# Speech Enhancement And De Nosing By Wavelet Thresholding And Transform Ii Computer Science Essay

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1st Jan 1970 Computer Science Reference this

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In this project the experimenter will seek to design and implement techniques in order to denoise a noisy audio signal using the MATLAB software and its functions, a literature review will be done and summarized to give details of the contribution to the area of study. Different techniques that have been used in the audio and speech processing procedure will be analyzed and studied. The implementation will be done using MATLAB version 7.0.

## Introduction

The Fourier analysis of a signal can be used as a very powerful tool; it can perform the functions of obtaining the frequency component and the amplitude component of signals. The Fourier analysis can be used to analyze components of stationary signals, these are signals that repeat, signals that are composed of sine and cosine components, but in terms of analyzing non stationary signals, these are signals that have no repetition in the region that is sampled, the Fourier transform is not very efficient. Wavelet transform on the other hand allows for these signals to be analyzed. The basic concept behind wavelets is that a signal can be analyzed by splicing it into different components and then these components are studied individually. In terms of their frequency and time, in terms of Fourier analysis the signal is analyzed in terms of its sine and cosine components but when a wavelet approach is adapted then the analysis is different, the wavelet algorithm employes a process and analyzed the data on different scales and resolution as compared to Fourier analysis. In using the wavelet analysis, a type of wavelet, referred to as being the mother wavelet is used as the main wavelet type for analysis; analysis is then performed from the mother wavelet that is of higher frequency. From the Fourier analysis the frequency analysis of the signal is done with a simplified form of the mother wavelet, from the wavelet components that are achieved via this process further analysis can be done on these coefficients. Haar wavelet types are very compact and this is one of their defining features, its compact ability, as the interval gets so large it then starts to vanish, but the Haar wavelets have a major limiting factor they are not continuously differentiable. In the analysis of a given signal the time domain component can be used in the analysis of the frequency component of that signal, this concept is the Fourier transform, where a signal component is translated to the frequency domain from a time domain function, the analysis of the signal for its frequency component can now be done, and based of Fourier analysis this is possible because this analysis incorporates the cosine and sine of the frequency. Based on the Fourier transform a finite set of sampled points are analyzed this results in the discrete Fourier transforms, these sample points are typical to what the original signal looks like, to gather the approximate function of a sample, and the gathering of the integral, by the implementation of the discrete Fourier transforms. This is realized by the use of a matrix, the matrix contains an order of the total amount of points of sample, the problem encountered worsens as the number of samples are increased. If there is uniform spacing between the samples then it is possible to factor in the Fourier matrix into the, multiplication of a few matrices, the results of this can be subjected to a vector of an order of the form m log m operations, the result of this know as the Fast Fourier Transform. Both Fourier transforms mentioned above are linear transforms. The transpose of the FFT and the DWT is what is referred to as the inverse transform matrix and they can be cosine and sine, but in the wavelet domain more complex mother wavelet functions are formed. The domain of analysis in the Fourier transforms are the sine and cosine, but as it regards to wavelets there exist a more complex domain function called wavelets, mother wavelets are formed. The functions are localized functions, and are set in the frequency domain, can be seen in the power spectra. This proves useful in finding the frequency and power distribution. Based on the fact that wavelet transforms are transforms that are localized as compared to Fourier functions that are not, the Fourier function being mentioned are the sine and cosine, this feature of wavelet makes it a useful candidate in the purpose of this research, this feature of wavelets makes operations using wavelets transform ‘sparse’ and this is useful when used for noise removal. A major advantage of using wavelets is that the windows vary. A major application of this is to realize the portions and signals that are not continuous having short wavelet functions is a good practice to overcome this, but to obtain more in depth analysis having longer functions are best.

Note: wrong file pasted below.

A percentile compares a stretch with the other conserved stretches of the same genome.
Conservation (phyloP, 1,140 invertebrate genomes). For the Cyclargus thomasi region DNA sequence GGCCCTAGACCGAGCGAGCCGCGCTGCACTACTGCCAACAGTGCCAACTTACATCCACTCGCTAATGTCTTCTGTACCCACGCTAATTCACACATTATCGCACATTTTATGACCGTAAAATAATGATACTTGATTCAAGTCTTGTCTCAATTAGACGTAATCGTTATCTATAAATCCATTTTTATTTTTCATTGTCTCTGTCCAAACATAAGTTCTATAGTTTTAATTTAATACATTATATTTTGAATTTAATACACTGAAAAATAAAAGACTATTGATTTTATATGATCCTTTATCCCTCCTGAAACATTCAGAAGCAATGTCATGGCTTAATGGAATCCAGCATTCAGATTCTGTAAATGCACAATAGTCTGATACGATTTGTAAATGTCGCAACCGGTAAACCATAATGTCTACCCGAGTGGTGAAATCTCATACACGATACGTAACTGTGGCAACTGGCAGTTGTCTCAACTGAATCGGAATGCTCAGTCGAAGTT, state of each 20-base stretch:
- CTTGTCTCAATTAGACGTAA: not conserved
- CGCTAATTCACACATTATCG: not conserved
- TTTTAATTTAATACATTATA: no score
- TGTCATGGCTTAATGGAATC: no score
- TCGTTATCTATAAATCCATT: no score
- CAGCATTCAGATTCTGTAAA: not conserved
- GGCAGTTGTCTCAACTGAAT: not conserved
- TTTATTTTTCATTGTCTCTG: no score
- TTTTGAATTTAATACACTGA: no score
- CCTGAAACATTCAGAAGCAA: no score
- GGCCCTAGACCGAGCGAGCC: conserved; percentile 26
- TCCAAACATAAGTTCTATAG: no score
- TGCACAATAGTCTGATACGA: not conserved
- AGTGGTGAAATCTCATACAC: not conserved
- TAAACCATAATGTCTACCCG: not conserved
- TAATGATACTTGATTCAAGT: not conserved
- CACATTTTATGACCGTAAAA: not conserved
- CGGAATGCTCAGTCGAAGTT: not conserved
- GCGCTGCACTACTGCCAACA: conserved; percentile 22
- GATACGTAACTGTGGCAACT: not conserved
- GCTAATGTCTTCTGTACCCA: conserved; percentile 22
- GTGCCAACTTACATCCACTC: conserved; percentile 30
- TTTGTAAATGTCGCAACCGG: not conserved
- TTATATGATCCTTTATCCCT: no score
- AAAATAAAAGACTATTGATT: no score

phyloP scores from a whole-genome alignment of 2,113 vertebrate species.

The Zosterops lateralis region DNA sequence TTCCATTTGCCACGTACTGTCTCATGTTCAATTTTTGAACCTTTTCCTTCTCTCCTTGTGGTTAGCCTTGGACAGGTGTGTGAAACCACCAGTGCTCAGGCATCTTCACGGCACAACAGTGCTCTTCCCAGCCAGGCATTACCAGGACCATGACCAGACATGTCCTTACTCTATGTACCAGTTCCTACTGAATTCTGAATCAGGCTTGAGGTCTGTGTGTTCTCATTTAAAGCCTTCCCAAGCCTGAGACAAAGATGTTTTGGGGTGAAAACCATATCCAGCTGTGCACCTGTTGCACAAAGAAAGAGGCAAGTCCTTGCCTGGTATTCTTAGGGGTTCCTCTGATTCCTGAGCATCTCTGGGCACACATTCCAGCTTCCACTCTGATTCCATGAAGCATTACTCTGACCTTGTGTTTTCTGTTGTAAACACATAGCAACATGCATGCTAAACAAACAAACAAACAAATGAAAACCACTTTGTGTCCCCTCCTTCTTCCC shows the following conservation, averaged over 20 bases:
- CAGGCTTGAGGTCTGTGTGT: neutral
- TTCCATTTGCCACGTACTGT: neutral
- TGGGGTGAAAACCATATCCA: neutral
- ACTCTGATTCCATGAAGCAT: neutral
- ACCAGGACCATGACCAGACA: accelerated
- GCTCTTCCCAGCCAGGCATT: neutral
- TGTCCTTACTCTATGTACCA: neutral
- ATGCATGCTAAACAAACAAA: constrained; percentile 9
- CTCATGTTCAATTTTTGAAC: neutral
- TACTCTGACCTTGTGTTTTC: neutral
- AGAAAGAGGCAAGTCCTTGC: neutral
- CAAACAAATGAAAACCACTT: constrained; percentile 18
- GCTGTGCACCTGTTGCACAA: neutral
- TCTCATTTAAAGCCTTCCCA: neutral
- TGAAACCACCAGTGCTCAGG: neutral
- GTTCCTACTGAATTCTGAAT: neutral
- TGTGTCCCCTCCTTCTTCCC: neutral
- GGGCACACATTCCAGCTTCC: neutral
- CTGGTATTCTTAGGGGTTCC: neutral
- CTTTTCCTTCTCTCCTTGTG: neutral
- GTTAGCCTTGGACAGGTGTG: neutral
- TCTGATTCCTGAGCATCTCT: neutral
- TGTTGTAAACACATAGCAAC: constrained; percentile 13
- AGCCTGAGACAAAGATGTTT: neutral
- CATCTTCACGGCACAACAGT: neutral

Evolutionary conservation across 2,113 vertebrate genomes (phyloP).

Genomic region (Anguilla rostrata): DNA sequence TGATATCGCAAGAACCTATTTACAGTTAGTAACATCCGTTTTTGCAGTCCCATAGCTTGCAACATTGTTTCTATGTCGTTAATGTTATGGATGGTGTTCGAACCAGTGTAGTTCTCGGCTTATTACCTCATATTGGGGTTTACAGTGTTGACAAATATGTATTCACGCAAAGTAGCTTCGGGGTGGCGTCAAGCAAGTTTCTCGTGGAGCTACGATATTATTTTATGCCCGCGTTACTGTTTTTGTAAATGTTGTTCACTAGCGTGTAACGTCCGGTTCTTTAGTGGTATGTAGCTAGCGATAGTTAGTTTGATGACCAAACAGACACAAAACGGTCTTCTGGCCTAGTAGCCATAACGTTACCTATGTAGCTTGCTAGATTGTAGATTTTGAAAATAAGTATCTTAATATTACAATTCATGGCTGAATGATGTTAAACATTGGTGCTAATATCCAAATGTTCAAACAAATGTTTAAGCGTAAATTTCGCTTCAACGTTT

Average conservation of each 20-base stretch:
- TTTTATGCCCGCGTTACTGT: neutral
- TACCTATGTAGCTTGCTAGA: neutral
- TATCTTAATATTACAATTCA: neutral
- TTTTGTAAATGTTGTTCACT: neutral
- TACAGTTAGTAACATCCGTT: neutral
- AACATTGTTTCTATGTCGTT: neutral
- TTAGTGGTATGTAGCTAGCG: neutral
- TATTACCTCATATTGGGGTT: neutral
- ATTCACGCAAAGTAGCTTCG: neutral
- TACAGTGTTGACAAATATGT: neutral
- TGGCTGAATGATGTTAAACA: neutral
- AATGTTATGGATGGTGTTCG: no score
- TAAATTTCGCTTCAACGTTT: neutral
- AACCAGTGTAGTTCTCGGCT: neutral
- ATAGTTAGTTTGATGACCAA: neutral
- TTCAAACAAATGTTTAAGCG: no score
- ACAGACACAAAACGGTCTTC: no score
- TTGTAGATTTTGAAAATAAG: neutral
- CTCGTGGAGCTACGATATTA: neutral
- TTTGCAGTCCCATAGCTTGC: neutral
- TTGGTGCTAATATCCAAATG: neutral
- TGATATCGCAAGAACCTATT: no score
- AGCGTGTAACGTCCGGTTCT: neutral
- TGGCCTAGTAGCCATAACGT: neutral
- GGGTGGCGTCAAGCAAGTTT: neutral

A practice that is utilized is having basis functions that are of short high frequency and basis functions that are of long low frequency (A. Graps, 1995-2004), point to note Is that unlike Fourier analysis that have a limited basis function sine and cosine wavelets have unlimited set of basis functions . This is a very important feature as it allows wavelet to identify information from a signal that can be hidden by other time frequency methods, namely Fourier analysis.

Wavelets consist of different families within each family of wavelet there exist different subclasses that are differentiated based on the coefficients that are decomposed and their levels of iteration, wavelets are mostly classified based on their number of coefficients, that is also referred to as their vanishing moments, a mathematical relationship relates both.

## Fig above showing examples of wavelets (N. Rao 2001)